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Supreme Court rejects Independent State Legislature theory, but leaves door ajar

The U.S. Supreme Court in Washington, D.C., on April 21.
Bloomberg via Getty Images
The U.S. Supreme Court in Washington, D.C., on April 21.

Updated June 27, 2023 at 6:42 PM ET

The U.S. Supreme Court on Tuesday repudiated the most extreme form of a controversial legal theory that, if adopted, would have radically reshaped the way elections are conducted, giving state legislatures virtually unchecked power to decide election rules.

By a 6-to-3 vote, the court rejected the so-called Independent State Legislature theory advanced by the Republican-dominated North Carolina state legislature. Writing for the court majority, Chief Justice John Roberts said that the U.S. Constitution does not, as the lawmakers had claimed, insulate their actions from review by the state courts. To the contrary, he said, state legislative power is constrained by the federal and state constitutions, as well as ordinary state laws.

At the same time, however, Roberts said that in overseeing election provisions, state courts "do not have free rein" to exceed "the ordinary bounds of judicial review."

How to know when courts do exceed that power? The court majority didn't say, leaving for another day the task of articulating a standard for determining when federal courts may tell a state court that it has gone too far in interpreting state law.

Joining Roberts in the majority were conservative Justices Brett Kavanaugh and Amy Coney Barrett and the court's three liberals, Justices Sonia Sotomayor, Elena Kagan and Ketanji Brown Jackson. Justice Clarence Thomas wrote the dissent, saying first that the case presented no live controversy anymore since a subsequent state supreme court decision had thrown out the original ruling. Justice Samuel Alito joined that part of the dissent only. But Justice Neil Gorsuch joined the second part of the Thomas dissent, which disputed the majority's conclusion on the merits of the case.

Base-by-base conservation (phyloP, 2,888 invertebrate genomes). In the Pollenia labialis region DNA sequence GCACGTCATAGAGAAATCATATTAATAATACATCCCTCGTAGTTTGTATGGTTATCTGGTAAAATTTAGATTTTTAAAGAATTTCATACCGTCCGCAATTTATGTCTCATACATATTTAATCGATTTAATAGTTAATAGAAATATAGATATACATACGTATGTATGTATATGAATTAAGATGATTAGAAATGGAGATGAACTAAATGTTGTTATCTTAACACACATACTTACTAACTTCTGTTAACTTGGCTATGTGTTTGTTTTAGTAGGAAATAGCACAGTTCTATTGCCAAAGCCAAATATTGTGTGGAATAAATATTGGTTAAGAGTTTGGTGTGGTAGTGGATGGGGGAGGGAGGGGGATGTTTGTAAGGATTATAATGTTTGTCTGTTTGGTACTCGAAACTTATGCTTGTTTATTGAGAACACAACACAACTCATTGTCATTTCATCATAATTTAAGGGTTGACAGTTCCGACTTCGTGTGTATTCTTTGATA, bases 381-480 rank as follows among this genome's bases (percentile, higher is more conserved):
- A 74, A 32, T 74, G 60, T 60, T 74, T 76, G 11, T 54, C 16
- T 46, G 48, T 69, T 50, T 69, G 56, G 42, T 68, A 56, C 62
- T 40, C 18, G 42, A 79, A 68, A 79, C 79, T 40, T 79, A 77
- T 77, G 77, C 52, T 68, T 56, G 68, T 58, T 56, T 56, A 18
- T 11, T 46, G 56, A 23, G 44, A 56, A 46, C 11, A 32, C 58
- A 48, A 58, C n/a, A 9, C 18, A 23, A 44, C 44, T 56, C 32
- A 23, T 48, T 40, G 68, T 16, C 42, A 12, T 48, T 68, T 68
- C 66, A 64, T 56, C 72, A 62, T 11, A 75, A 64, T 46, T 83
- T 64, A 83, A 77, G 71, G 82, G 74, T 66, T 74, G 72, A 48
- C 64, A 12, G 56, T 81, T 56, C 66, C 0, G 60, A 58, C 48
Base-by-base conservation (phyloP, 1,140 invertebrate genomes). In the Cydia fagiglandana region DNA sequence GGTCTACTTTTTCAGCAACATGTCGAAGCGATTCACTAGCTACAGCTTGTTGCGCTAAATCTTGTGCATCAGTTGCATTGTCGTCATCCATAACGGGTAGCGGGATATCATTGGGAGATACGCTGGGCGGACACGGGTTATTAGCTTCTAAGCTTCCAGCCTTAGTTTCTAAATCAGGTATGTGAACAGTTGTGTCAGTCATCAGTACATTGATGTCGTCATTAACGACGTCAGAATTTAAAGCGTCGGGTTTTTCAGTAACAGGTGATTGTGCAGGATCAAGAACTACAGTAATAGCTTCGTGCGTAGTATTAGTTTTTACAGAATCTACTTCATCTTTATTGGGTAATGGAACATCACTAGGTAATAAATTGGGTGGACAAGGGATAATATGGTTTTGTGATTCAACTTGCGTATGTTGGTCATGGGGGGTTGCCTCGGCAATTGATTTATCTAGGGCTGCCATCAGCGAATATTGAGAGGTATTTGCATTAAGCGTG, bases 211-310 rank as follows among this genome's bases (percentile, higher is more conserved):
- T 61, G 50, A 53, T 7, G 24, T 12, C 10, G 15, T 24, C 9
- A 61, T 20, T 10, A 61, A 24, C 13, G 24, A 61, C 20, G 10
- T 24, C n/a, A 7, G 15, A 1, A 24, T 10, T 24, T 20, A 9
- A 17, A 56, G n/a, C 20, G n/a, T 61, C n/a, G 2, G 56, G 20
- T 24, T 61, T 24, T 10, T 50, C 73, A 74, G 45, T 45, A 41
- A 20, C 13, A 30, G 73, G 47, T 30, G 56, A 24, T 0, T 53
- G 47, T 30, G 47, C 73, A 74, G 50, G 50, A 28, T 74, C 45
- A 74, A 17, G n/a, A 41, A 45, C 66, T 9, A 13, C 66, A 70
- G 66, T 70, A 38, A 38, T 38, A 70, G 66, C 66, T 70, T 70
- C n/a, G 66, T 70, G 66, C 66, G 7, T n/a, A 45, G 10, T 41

Specifically at issue in the case was a decision by the North Carolina Supreme Court holding that the state legislature had violated state constitutional provisions barring partisan gerrymanders. As a result, the state court ultimately drew new congressional district lines for the 2020 election, and the GOP-dominated state legislature appealed to the U.S. Supreme Court. The lawmakers contended that the federal Constitution's provision delegating to state legislatures the power to set the "times, places and manner" of elections means that only the state legislature can make election rules, not courts, and regardless of state constitutional provisions.

Election experts disagreed on the effect of the ruling

NYU law professor Richard Pildes called it "highly significant" that the court rejected the extreme view of the ISL theory. But he said that "at the same time, [the court] endorsed a weaker version of this independent state legislature doctrine, and this is going to sort of hang over the 2024 election."

UCLA law professor Richard Hasen went further, noting that Tuesday's decision gives the federal courts a lot of new power over state courts.